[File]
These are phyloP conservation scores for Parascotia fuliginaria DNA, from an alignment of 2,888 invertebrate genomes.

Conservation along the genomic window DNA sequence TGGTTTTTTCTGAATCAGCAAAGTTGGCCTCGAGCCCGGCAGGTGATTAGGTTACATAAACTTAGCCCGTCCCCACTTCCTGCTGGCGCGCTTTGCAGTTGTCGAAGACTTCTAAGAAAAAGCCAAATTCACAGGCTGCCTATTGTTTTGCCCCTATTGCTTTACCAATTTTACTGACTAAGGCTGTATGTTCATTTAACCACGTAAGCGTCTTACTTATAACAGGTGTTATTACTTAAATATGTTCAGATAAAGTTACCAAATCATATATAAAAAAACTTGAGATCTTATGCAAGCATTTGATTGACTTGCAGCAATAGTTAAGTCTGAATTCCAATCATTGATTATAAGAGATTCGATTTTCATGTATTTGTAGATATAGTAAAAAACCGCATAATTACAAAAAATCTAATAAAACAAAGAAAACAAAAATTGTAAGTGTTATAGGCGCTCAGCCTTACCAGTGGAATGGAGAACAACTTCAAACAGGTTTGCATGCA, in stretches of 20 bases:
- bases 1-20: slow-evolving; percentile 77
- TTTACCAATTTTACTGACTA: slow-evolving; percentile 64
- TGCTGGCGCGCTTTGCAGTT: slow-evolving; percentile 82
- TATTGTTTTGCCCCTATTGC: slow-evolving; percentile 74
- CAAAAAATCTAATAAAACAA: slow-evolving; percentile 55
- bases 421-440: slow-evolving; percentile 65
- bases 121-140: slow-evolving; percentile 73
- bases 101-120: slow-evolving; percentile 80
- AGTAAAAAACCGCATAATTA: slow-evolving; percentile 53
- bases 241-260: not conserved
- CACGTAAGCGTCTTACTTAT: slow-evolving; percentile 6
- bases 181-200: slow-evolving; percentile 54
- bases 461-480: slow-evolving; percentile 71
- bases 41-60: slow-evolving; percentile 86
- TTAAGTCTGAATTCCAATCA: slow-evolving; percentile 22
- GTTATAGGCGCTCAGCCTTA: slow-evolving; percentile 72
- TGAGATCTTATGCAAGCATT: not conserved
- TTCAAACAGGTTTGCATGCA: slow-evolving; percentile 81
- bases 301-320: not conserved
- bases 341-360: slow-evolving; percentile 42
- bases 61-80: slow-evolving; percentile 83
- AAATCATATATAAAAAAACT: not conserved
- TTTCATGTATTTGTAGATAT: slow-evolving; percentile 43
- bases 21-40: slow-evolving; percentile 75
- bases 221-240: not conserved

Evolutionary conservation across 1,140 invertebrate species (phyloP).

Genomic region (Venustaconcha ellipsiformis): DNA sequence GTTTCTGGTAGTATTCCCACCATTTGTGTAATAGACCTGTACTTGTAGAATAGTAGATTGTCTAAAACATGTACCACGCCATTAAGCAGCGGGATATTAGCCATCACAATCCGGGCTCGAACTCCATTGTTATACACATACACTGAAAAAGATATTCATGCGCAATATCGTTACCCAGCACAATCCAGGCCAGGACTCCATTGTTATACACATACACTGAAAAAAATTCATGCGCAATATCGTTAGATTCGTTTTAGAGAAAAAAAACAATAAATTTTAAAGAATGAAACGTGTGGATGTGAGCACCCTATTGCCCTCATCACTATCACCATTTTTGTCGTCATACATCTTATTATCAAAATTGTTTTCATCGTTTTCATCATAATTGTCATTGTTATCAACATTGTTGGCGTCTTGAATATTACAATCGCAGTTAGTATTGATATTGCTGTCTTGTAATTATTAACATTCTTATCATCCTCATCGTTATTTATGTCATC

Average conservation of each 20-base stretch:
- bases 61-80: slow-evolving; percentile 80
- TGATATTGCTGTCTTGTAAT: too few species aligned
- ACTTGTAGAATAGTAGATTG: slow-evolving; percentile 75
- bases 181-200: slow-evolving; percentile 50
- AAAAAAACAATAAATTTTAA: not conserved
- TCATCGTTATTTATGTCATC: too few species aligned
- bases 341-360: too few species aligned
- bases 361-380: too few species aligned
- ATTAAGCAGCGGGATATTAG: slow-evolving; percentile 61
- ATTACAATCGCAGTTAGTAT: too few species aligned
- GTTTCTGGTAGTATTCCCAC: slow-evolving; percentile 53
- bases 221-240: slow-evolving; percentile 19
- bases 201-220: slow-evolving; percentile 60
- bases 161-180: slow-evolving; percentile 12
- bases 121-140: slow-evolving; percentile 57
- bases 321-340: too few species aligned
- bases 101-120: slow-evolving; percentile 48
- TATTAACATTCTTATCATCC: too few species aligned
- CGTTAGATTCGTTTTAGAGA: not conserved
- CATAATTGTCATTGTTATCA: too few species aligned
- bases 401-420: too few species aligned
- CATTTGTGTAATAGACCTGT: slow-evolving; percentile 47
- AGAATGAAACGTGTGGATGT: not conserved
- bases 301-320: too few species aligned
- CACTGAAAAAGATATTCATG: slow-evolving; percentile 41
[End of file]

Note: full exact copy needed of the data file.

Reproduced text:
These are phyloP conservation scores for Parascotia fuliginaria DNA, from an alignment of 2,888 invertebrate genomes.

Conservation along the genomic window DNA sequence TGGTTTTTTCTGAATCAGCAAAGTTGGCCTCGAGCCCGGCAGGTGATTAGGTTACATAAACTTAGCCCGTCCCCACTTCCTGCTGGCGCGCTTTGCAGTTGTCGAAGACTTCTAAGAAAAAGCCAAATTCACAGGCTGCCTATTGTTTTGCCCCTATTGCTTTACCAATTTTACTGACTAAGGCTGTATGTTCATTTAACCACGTAAGCGTCTTACTTATAACAGGTGTTATTACTTAAATATGTTCAGATAAAGTTACCAAATCATATATAAAAAAACTTGAGATCTTATGCAAGCATTTGATTGACTTGCAGCAATAGTTAAGTCTGAATTCCAATCATTGATTATAAGAGATTCGATTTTCATGTATTTGTAGATATAGTAAAAAACCGCATAATTACAAAAAATCTAATAAAACAAAGAAAACAAAAATTGTAAGTGTTATAGGCGCTCAGCCTTACCAGTGGAATGGAGAACAACTTCAAACAGGTTTGCATGCA, in stretches of 20 bases:
- bases 1-20: slow-evolving; percentile 77
- TTTACCAATTTTACTGACTA: slow-evolving; percentile 64
- TGCTGGCGCGCTTTGCAGTT: slow-evolving; percentile 82
- TATTGTTTTGCCCCTATTGC: slow-evolving; percentile 74
- CAAAAAATCTAATAAAACAA: slow-evolving; percentile 55
- bases 421-440: slow-evolving; percentile 65
- bases 121-140: slow-evolving; percentile 73
- bases 101-120: slow-evolving; percentile 80
- AGTAAAAAACCGCATAATTA: slow-evolving; percentile 53
- bases 241-260: not conserved
- CACGTAAGCGTCTTACTTAT: slow-evolving; percentile 6
- bases 181-200: slow-evolving; percentile 54
- bases 461-480: slow-evolving; percentile 71
- bases 41-60: slow-evolving; percentile 86
- TTAAGTCTGAATTCCAATCA: slow-evolving; percentile 22
- GTTATAGGCGCTCAGCCTTA: slow-evolving; percentile 72
- TGAGATCTTATGCAAGCATT: not conserved
- TTCAAACAGGTTTGCATGCA: slow-evolving; percentile 81
- bases 301-320: not conserved
- bases 341-360: slow-evolving; percentile 42
- bases 61-80: slow-evolving; percentile 83
- AAATCATATATAAAAAAACT: not conserved
- TTTCATGTATTTGTAGATAT: slow-evolving; percentile 43
- bases 21-40: slow-evolving; percentile 75
- bases 221-240: not conserved

Evolutionary conservation across 1,140 invertebrate species (phyloP).

Genomic region (Venustaconcha ellipsiformis): DNA sequence GTTTCTGGTAGTATTCCCACCATTTGTGTAATAGACCTGTACTTGTAGAATAGTAGATTGTCTAAAACATGTACCACGCCATTAAGCAGCGGGATATTAGCCATCACAATCCGGGCTCGAACTCCATTGTTATACACATACACTGAAAAAGATATTCATGCGCAATATCGTTACCCAGCACAATCCAGGCCAGGACTCCATTGTTATACACATACACTGAAAAAAATTCATGCGCAATATCGTTAGATTCGTTTTAGAGAAAAAAAACAATAAATTTTAAAGAATGAAACGTGTGGATGTGAGCACCCTATTGCCCTCATCACTATCACCATTTTTGTCGTCATACATCTTATTATCAAAATTGTTTTCATCGTTTTCATCATAATTGTCATTGTTATCAACATTGTTGGCGTCTTGAATATTACAATCGCAGTTAGTATTGATATTGCTGTCTTGTAATTATTAACATTCTTATCATCCTCATCGTTATTTATGTCATC

Average conservation of each 20-base stretch:
- bases 61-80: slow-evolving; percentile 80
- TGATATTGCTGTCTTGTAAT: too few species aligned
- ACTTGTAGAATAGTAGATTG: slow-evolving; percentile 75
- bases 181-200: slow-evolving; percentile 50
- AAAAAAACAATAAATTTTAA: not conserved
- TCATCGTTATTTATGTCATC: too few species aligned
- bases 341-360: too few species aligned
- bases 361-380: too few species aligned
- ATTAAGCAGCGGGATATTAG: slow-evolving; percentile 61
- ATTACAATCGCAGTTAGTAT: too few species aligned
- GTTTCTGGTAGTATTCCCAC: slow-evolving; percentile 53
- bases 221-240: slow-evolving; percentile 19
- bases 201-220: slow-evolving; percentile 60
- bases 161-180: slow-evolving; percentile 12
- bases 121-140: slow-evolving; percentile 57
- bases 321-340: too few species aligned
- bases 101-120: slow-evolving; percentile 48
- TATTAACATTCTTATCATCC: too few species aligned
- CGTTAGATTCGTTTTAGAGA: not conserved
- CATAATTGTCATTGTTATCA: too few species aligned
- bases 401-420: too few species aligned
- CATTTGTGTAATAGACCTGT: slow-evolving; percentile 47
- AGAATGAAACGTGTGGATGT: not conserved
- bases 301-320: too few species aligned
- CACTGAAAAAGATATTCATG: slow-evolving; percentile 41